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Reviewed by:
  • The Vietnam War Files: Uncovering the Secret History of Nixon-Era Strategy
  • James J. Wirtz
Jeffrey Kimball, The Vietnam War Files: Uncovering the Secret History of Nixon-Era Strategy. Lawrence: University Press of Kansas, 2004. 352 pp. $34.95.

Strange as this may sound to the uninitiated, archival research can be exciting. As one pores over box after box of dusty documents, one not only gets a rich sense of the trials and tribulations suffered by policymakers but also a thrill at reading someone else's "mail." Occasionally, one stumbles across a critical decision-memorandum with much sought-after marginalia that gives additional insights into what was on the minds of high-level officials. Often documents of truly historic importance are mixed haphazardly with the minutiae of everyday life as office assistants close out the daily file for some future archive. Sometimes policymakers even plant evidence intended to throw the future researcher off track, or include a few jokes, or even deliberately leave behind information that supports their version of events. Archives, of course, also contain much information that former policymakers probably regret was preserved in the first place. Yet, despite the exciting detective work that goes into archival research, the vast majority of historians end up writing history; they do not just let the documents speak for themselves.

Jeffrey Kimball's The Vietnam War Files is an exception to this rule. Kimball provides excerpts of selected documents from various archives, allowing them to speak for themselves, or at least to support his less-than-rosy depiction of the Nixon administration's efforts to extract the United States from its disastrous military involvement in Southeast Asia. Kimball begins The Vietnam War Files with an introductory chapter that describes several contemporary debates about the Nixon administration. The remainder of the volume offers a series of short commentaries about key events during the Nixon administration's war effort, supplemented by excerpts from declassified documents to justify Kimball's assessment of the way foreign policy was conducted by Richard Nixon and Henry Kissinger.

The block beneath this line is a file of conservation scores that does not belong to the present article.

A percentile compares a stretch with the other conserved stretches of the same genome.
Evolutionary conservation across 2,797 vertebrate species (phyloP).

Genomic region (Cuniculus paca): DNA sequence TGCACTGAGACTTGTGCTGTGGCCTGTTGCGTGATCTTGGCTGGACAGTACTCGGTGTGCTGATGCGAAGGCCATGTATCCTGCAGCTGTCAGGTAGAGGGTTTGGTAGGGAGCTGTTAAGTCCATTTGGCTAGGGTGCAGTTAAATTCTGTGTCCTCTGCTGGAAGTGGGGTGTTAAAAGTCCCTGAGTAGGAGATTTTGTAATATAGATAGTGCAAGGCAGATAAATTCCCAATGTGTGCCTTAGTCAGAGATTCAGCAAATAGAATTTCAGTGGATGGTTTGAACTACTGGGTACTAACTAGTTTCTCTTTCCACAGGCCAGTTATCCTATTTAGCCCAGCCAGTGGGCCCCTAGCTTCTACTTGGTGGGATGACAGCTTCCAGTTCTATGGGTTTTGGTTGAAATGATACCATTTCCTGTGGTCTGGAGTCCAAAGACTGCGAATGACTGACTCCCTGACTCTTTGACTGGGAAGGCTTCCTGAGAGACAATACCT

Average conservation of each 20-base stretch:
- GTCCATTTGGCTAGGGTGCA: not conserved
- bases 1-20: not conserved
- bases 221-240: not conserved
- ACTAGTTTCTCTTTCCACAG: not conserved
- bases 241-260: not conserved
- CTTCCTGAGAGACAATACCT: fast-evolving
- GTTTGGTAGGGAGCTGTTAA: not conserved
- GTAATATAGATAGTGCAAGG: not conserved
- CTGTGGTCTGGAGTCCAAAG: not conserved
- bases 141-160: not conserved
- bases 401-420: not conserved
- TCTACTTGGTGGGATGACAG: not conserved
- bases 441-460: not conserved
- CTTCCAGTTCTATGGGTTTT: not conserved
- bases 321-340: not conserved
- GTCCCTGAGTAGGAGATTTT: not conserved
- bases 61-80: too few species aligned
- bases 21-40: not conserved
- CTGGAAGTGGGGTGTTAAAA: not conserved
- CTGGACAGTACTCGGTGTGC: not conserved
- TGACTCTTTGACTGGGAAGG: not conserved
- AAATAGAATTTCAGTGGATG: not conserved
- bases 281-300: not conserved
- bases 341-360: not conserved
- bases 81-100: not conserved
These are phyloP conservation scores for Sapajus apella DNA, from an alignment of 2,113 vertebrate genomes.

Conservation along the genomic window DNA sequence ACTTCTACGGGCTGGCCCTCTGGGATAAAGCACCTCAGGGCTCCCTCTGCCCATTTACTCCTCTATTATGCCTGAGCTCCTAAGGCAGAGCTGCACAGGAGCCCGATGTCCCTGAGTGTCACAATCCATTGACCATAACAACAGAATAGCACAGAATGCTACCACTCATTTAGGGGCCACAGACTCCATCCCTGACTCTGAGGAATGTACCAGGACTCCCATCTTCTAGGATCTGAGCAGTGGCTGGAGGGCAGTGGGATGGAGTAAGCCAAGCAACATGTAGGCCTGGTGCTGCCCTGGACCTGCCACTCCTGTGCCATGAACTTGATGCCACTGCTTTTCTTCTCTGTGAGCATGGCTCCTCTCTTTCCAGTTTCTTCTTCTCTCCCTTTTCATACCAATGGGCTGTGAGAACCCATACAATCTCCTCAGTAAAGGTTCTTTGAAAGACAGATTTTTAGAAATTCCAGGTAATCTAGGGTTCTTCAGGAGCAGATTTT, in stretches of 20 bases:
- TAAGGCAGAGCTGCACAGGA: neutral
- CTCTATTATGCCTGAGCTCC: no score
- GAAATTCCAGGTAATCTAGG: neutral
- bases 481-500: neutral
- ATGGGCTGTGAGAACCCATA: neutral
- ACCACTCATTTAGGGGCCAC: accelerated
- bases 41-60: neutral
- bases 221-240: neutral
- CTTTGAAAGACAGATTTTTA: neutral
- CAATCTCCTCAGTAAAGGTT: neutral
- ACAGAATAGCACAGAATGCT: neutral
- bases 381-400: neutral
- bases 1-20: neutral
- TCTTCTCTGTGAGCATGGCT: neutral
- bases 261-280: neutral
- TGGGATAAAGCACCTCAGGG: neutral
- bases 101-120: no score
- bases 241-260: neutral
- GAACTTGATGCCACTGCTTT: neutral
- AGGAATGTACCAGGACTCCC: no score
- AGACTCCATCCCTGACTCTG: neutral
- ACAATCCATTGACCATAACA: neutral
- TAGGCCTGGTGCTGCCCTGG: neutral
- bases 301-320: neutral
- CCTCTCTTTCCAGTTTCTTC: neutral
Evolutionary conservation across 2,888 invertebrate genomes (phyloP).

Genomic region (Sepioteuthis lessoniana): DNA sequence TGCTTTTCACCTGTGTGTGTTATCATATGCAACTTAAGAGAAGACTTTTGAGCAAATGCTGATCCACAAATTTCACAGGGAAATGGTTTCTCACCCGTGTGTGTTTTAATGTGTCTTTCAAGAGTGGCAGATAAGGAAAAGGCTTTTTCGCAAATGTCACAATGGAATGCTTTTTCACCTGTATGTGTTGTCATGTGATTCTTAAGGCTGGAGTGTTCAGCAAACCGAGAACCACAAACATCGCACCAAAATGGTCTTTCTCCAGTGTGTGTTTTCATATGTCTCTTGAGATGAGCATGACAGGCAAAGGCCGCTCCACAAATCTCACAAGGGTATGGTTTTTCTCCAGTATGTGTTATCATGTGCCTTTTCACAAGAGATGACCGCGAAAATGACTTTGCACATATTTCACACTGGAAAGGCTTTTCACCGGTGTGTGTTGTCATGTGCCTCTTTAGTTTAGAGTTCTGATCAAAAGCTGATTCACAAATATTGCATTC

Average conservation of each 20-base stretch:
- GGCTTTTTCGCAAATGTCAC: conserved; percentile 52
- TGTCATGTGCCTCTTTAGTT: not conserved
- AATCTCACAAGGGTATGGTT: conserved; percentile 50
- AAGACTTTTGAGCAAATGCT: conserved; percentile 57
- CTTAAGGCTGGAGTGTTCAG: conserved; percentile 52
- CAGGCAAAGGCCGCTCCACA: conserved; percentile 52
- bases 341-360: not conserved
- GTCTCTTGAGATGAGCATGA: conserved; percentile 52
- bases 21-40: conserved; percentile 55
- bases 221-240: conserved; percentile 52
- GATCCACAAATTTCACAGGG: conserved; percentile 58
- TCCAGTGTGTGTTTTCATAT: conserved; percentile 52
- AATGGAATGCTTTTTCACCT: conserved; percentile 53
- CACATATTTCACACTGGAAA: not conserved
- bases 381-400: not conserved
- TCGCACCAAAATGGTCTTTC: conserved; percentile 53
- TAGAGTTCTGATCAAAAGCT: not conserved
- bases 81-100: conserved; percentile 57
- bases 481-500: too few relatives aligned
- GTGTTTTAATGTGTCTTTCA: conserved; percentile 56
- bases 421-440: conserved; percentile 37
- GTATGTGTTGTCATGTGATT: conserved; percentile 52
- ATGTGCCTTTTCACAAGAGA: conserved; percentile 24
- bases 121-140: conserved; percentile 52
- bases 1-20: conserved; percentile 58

Kimball seems especially interested in providing documentary evidence that Nixon attempted to put into practice the "mad man" theory of diplomacy. Borrowing from what was then cutting-edge thinking about deterrence, Nixon apparently attempted to signal to Moscow, Beijing, and Hanoi that he was becoming increasingly desperate and willing to undertake "irrational" escalation of the Vietnam War to bring it to a conclusion on terms minimally acceptable to the United States. We still have little way of knowing what impact, if any, Nixon's "mad man" posturing had on Communist leaders' perceptions of the developing situation. Indeed, we can not yet be sure [End Page 117] that they even noticed the various signals generated by Washington, including a U.S. nuclear alert intended to gain Moscow's attention. Although Kimball seems most interested in using the documentary evidence to demonstrate that Nixon was in fact "mad" in seeking to create the impression that he was becoming increasingly irrational, the president's effort to make credible threats of irrational behavior is consistent with mainstream deterrence theory. In any case, Nixon's approach reveals the lengths to which he and Kissinger were willing to go—and the limits of the instruments available to them—to find some sort of face-saving way to extract the United States from Vietnam.

What actually emerges from the fragments of documents in the book is a rather favorable image of the Nixon-Kissinger grand strategy. Both men realized that Chinese and Soviet officials were willing to fight in Vietnam to the last North Vietnamese soldier and that the key to a reasonable settlement in Southeast Asia was to detach Moscow and Beijing from Hanoi. Once the North Vietnamese were deprived of their great-power patrons, the thinking went, they alone would have to face the brunt of U.S. military power, a prospect that Nixon and Kissinger believed would spur Hanoi to end the conflict. To this end, they pursued triangular diplomacy, linkage, and détente while making irrational threats and launching military operations to demonstrate their willingness to use large-scale violence to terminate the conflict. As the documentary evidence testifies, their deliberations...


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pp. 117-118
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